And in order to infer meaning from a specific utterance, humans have to interpret a multitude of elements at the same time.

Think about all the contextual clues that go into understanding an utterance: volume, pitch, situation, even your culture – all are as likely to convey as much meaning as the words you use. Certainly, a mother’s soft-spoken advice to “be careful” elicits a much different response than someone yelling “Be careful!” from the passenger’s seat of your car.

So can computers really interpret?

As the now-classic book Metaphors We Live By has shown, languages are more metaphorical than factual in nature. Language acquisition often relies on learning abstract and figurative concepts that are very hard – if not impossible – to “explain” to a computer.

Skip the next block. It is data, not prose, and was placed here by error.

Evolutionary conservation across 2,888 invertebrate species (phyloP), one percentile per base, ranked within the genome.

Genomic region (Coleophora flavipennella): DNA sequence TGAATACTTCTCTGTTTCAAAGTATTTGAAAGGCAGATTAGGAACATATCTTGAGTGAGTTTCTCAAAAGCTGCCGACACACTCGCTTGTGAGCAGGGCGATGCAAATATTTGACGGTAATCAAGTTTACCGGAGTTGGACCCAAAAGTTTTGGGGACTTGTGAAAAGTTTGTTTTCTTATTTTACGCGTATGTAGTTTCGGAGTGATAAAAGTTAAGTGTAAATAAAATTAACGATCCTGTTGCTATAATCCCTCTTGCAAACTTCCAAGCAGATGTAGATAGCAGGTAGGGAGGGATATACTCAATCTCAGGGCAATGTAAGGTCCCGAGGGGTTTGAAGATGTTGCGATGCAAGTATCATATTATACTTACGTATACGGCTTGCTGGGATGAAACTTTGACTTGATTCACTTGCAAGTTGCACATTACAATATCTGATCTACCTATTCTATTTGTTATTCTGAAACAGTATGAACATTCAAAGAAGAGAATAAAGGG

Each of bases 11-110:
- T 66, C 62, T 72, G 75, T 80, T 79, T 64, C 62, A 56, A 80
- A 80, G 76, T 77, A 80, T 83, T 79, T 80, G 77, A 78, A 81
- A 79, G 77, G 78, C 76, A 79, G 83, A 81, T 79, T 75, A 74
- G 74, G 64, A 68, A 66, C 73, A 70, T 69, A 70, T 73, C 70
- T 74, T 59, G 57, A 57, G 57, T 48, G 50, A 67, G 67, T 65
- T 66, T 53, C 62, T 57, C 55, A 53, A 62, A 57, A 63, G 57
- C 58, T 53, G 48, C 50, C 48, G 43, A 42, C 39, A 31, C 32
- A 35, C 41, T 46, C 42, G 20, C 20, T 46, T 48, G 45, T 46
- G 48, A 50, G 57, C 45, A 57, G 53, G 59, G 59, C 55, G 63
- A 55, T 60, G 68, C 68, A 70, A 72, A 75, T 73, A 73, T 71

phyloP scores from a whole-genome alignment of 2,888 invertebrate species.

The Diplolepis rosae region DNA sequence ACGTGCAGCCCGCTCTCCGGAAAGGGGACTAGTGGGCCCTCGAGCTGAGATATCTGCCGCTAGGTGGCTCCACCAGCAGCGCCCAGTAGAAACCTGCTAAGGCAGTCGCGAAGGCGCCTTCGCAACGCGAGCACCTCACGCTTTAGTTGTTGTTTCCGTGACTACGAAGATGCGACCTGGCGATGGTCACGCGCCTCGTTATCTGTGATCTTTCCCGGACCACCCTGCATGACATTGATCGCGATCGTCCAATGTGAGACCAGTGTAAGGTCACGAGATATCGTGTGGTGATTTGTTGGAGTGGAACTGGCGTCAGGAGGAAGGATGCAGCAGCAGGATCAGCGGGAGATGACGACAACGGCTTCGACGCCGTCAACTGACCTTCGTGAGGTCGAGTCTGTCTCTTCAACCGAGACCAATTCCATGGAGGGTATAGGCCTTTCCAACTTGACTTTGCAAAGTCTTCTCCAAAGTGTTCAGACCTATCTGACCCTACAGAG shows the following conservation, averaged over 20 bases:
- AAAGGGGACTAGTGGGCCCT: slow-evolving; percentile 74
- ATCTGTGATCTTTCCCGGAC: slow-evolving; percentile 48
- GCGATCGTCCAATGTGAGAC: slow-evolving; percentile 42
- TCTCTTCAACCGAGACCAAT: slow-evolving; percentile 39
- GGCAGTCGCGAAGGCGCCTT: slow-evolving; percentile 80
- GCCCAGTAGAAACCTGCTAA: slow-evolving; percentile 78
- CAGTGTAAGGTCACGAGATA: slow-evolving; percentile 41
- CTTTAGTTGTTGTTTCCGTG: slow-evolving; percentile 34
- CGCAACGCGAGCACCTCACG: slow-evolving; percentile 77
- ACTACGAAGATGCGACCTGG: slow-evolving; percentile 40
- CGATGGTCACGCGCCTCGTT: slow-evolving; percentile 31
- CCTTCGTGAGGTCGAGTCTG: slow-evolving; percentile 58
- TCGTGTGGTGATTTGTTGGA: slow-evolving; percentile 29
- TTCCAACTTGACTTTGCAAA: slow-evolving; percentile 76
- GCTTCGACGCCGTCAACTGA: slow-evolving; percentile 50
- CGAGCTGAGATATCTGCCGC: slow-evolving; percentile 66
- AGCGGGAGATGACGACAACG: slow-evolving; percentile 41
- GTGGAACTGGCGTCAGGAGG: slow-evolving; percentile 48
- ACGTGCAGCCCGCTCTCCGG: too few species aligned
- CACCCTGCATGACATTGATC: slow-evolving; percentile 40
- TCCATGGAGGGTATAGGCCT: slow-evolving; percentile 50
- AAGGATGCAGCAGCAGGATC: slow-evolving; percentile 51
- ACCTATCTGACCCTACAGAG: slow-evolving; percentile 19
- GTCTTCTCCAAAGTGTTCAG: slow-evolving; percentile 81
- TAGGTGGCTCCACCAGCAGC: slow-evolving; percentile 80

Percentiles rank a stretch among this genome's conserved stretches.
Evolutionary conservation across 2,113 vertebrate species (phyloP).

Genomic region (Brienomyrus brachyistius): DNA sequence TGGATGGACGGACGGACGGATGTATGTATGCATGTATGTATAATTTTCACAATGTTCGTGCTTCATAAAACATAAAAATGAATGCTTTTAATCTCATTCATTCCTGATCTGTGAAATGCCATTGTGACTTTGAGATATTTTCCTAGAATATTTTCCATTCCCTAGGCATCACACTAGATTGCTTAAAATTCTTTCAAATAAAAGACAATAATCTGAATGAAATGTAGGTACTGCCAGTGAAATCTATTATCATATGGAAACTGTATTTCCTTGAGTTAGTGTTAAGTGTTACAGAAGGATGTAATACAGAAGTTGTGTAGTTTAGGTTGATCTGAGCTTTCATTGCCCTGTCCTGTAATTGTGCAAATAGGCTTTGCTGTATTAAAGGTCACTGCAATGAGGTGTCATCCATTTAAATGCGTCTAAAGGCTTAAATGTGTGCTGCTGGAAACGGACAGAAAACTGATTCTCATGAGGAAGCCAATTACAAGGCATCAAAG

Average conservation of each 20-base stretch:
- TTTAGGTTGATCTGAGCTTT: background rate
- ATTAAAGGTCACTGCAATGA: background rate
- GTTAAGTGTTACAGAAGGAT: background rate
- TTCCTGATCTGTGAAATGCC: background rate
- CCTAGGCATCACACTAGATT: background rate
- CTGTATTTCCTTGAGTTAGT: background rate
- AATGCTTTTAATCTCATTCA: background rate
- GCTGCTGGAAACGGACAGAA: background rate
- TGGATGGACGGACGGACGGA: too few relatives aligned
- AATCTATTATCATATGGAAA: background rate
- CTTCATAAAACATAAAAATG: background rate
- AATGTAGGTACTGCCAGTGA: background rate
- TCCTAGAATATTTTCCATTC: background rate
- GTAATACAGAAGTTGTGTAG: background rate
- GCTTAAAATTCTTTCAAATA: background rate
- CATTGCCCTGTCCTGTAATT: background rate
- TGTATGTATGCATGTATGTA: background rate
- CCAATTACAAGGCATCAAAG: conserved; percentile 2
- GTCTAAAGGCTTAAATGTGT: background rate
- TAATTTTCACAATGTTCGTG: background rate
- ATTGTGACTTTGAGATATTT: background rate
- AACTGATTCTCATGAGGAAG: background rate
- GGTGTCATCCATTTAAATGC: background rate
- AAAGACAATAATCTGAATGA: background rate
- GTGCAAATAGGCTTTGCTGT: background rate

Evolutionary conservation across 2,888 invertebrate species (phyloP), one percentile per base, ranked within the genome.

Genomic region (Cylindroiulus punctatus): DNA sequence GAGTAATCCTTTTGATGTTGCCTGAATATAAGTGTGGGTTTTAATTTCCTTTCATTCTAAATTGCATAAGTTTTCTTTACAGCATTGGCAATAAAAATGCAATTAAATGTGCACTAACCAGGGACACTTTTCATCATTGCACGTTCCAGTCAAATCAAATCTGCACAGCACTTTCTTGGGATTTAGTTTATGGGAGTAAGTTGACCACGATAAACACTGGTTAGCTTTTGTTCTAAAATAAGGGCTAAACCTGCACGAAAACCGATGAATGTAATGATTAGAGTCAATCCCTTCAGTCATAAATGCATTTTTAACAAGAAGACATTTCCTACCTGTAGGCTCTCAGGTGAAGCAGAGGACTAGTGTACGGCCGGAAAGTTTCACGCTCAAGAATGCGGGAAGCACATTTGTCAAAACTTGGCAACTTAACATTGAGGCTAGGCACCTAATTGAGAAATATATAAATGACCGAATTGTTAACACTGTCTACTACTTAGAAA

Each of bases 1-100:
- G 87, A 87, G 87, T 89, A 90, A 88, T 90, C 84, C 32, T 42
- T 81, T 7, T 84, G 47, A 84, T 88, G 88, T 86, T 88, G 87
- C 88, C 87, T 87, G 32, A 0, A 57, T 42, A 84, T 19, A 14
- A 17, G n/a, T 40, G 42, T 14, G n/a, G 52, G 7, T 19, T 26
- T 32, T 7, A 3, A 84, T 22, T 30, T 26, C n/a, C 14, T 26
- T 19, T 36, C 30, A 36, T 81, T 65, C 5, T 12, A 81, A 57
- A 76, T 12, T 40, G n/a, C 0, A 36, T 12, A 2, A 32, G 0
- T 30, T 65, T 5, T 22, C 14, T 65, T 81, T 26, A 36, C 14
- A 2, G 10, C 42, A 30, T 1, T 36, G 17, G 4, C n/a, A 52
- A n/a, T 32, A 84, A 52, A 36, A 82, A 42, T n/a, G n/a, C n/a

Since the way we speak often has nothing to do with the reality that surrounds us, machines are – and will continue to be – puzzled by the metaphorical nature of human communications.

This is why even a promising newcomer to the translation game like the website Unbabel, which defines itself as an “AI-powered human-quality translation,” has to rely on an army of 42,000 translators around the world to fine-tune acceptable translations.

You need a human to tell the computer that “I’m seeing red” has little to do with colors, or that “I’m going to change” probably refers to your clothes and not your personality or your self.